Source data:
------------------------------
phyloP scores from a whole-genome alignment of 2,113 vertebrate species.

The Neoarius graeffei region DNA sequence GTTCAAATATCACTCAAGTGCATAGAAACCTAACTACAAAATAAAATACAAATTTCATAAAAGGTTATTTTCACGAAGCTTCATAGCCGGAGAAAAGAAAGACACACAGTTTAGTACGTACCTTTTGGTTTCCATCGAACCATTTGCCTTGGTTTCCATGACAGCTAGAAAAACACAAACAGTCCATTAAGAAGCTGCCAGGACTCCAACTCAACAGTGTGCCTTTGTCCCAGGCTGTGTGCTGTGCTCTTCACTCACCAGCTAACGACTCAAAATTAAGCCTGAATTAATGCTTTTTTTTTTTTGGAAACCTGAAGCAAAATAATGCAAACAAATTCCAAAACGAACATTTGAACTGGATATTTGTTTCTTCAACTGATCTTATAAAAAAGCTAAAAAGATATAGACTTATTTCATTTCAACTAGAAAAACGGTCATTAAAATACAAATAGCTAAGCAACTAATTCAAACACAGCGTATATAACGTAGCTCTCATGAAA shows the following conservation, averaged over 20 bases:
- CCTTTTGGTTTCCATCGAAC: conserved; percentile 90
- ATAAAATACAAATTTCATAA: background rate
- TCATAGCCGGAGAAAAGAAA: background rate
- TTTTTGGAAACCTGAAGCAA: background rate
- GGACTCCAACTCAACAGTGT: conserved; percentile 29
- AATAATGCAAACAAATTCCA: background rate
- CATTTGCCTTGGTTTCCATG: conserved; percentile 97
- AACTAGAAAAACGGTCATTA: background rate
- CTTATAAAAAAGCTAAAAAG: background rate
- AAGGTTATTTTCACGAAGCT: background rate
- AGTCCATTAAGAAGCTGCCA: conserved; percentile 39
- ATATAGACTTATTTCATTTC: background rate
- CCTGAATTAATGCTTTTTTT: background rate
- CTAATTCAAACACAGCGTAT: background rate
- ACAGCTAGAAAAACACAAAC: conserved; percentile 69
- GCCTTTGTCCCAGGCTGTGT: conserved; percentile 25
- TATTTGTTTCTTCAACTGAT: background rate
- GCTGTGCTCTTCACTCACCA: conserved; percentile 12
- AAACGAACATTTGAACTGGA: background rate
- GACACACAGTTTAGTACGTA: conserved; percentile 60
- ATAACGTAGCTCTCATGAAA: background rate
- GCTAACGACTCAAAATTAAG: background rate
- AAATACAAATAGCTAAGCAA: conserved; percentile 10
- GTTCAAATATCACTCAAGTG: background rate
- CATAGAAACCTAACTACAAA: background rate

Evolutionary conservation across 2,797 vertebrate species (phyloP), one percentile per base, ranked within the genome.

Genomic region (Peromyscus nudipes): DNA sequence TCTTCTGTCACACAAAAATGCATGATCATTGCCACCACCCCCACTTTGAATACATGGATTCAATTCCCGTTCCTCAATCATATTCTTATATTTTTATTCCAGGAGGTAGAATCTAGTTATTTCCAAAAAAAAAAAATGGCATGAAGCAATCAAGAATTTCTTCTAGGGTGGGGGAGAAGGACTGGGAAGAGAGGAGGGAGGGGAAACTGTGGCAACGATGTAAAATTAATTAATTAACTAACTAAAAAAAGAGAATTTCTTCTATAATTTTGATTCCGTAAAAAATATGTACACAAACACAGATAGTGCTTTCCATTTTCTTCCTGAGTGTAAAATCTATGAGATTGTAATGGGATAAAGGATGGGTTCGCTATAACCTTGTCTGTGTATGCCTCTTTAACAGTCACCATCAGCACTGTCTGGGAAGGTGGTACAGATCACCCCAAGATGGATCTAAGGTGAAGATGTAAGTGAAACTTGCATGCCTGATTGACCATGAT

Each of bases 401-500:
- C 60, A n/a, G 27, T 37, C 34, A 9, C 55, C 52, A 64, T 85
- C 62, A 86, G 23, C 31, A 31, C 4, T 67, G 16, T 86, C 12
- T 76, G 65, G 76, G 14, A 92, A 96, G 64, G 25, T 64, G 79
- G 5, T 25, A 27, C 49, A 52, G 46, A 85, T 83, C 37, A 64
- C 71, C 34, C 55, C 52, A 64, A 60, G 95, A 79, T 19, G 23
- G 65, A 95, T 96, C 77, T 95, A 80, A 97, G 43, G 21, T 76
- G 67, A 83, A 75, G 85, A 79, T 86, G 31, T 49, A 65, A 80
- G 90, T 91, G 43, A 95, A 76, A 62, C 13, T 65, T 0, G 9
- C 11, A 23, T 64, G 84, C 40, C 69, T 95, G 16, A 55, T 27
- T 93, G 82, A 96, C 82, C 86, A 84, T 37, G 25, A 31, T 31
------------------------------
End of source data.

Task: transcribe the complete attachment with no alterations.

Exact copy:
phyloP scores from a whole-genome alignment of 2,113 vertebrate species.

The Neoarius graeffei region DNA sequence GTTCAAATATCACTCAAGTGCATAGAAACCTAACTACAAAATAAAATACAAATTTCATAAAAGGTTATTTTCACGAAGCTTCATAGCCGGAGAAAAGAAAGACACACAGTTTAGTACGTACCTTTTGGTTTCCATCGAACCATTTGCCTTGGTTTCCATGACAGCTAGAAAAACACAAACAGTCCATTAAGAAGCTGCCAGGACTCCAACTCAACAGTGTGCCTTTGTCCCAGGCTGTGTGCTGTGCTCTTCACTCACCAGCTAACGACTCAAAATTAAGCCTGAATTAATGCTTTTTTTTTTTTGGAAACCTGAAGCAAAATAATGCAAACAAATTCCAAAACGAACATTTGAACTGGATATTTGTTTCTTCAACTGATCTTATAAAAAAGCTAAAAAGATATAGACTTATTTCATTTCAACTAGAAAAACGGTCATTAAAATACAAATAGCTAAGCAACTAATTCAAACACAGCGTATATAACGTAGCTCTCATGAAA shows the following conservation, averaged over 20 bases:
- CCTTTTGGTTTCCATCGAAC: conserved; percentile 90
- ATAAAATACAAATTTCATAA: background rate
- TCATAGCCGGAGAAAAGAAA: background rate
- TTTTTGGAAACCTGAAGCAA: background rate
- GGACTCCAACTCAACAGTGT: conserved; percentile 29
- AATAATGCAAACAAATTCCA: background rate
- CATTTGCCTTGGTTTCCATG: conserved; percentile 97
- AACTAGAAAAACGGTCATTA: background rate
- CTTATAAAAAAGCTAAAAAG: background rate
- AAGGTTATTTTCACGAAGCT: background rate
- AGTCCATTAAGAAGCTGCCA: conserved; percentile 39
- ATATAGACTTATTTCATTTC: background rate
- CCTGAATTAATGCTTTTTTT: background rate
- CTAATTCAAACACAGCGTAT: background rate
- ACAGCTAGAAAAACACAAAC: conserved; percentile 69
- GCCTTTGTCCCAGGCTGTGT: conserved; percentile 25
- TATTTGTTTCTTCAACTGAT: background rate
- GCTGTGCTCTTCACTCACCA: conserved; percentile 12
- AAACGAACATTTGAACTGGA: background rate
- GACACACAGTTTAGTACGTA: conserved; percentile 60
- ATAACGTAGCTCTCATGAAA: background rate
- GCTAACGACTCAAAATTAAG: background rate
- AAATACAAATAGCTAAGCAA: conserved; percentile 10
- GTTCAAATATCACTCAAGTG: background rate
- CATAGAAACCTAACTACAAA: background rate

Evolutionary conservation across 2,797 vertebrate species (phyloP), one percentile per base, ranked within the genome.

Genomic region (Peromyscus nudipes): DNA sequence TCTTCTGTCACACAAAAATGCATGATCATTGCCACCACCCCCACTTTGAATACATGGATTCAATTCCCGTTCCTCAATCATATTCTTATATTTTTATTCCAGGAGGTAGAATCTAGTTATTTCCAAAAAAAAAAAATGGCATGAAGCAATCAAGAATTTCTTCTAGGGTGGGGGAGAAGGACTGGGAAGAGAGGAGGGAGGGGAAACTGTGGCAACGATGTAAAATTAATTAATTAACTAACTAAAAAAAGAGAATTTCTTCTATAATTTTGATTCCGTAAAAAATATGTACACAAACACAGATAGTGCTTTCCATTTTCTTCCTGAGTGTAAAATCTATGAGATTGTAATGGGATAAAGGATGGGTTCGCTATAACCTTGTCTGTGTATGCCTCTTTAACAGTCACCATCAGCACTGTCTGGGAAGGTGGTACAGATCACCCCAAGATGGATCTAAGGTGAAGATGTAAGTGAAACTTGCATGCCTGATTGACCATGAT

Each of bases 401-500:
- C 60, A n/a, G 27, T 37, C 34, A 9, C 55, C 52, A 64, T 85
- C 62, A 86, G 23, C 31, A 31, C 4, T 67, G 16, T 86, C 12
- T 76, G 65, G 76, G 14, A 92, A 96, G 64, G 25, T 64, G 79
- G 5, T 25, A 27, C 49, A 52, G 46, A 85, T 83, C 37, A 64
- C 71, C 34, C 55, C 52, A 64, A 60, G 95, A 79, T 19, G 23
- G 65, A 95, T 96, C 77, T 95, A 80, A 97, G 43, G 21, T 76
- G 67, A 83, A 75, G 85, A 79, T 86, G 31, T 49, A 65, A 80
- G 90, T 91, G 43, A 95, A 76, A 62, C 13, T 65, T 0, G 9
- C 11, A 23, T 64, G 84, C 40, C 69, T 95, G 16, A 55, T 27
- T 93, G 82, A 96, C 82, C 86, A 84, T 37, G 25, A 31, T 31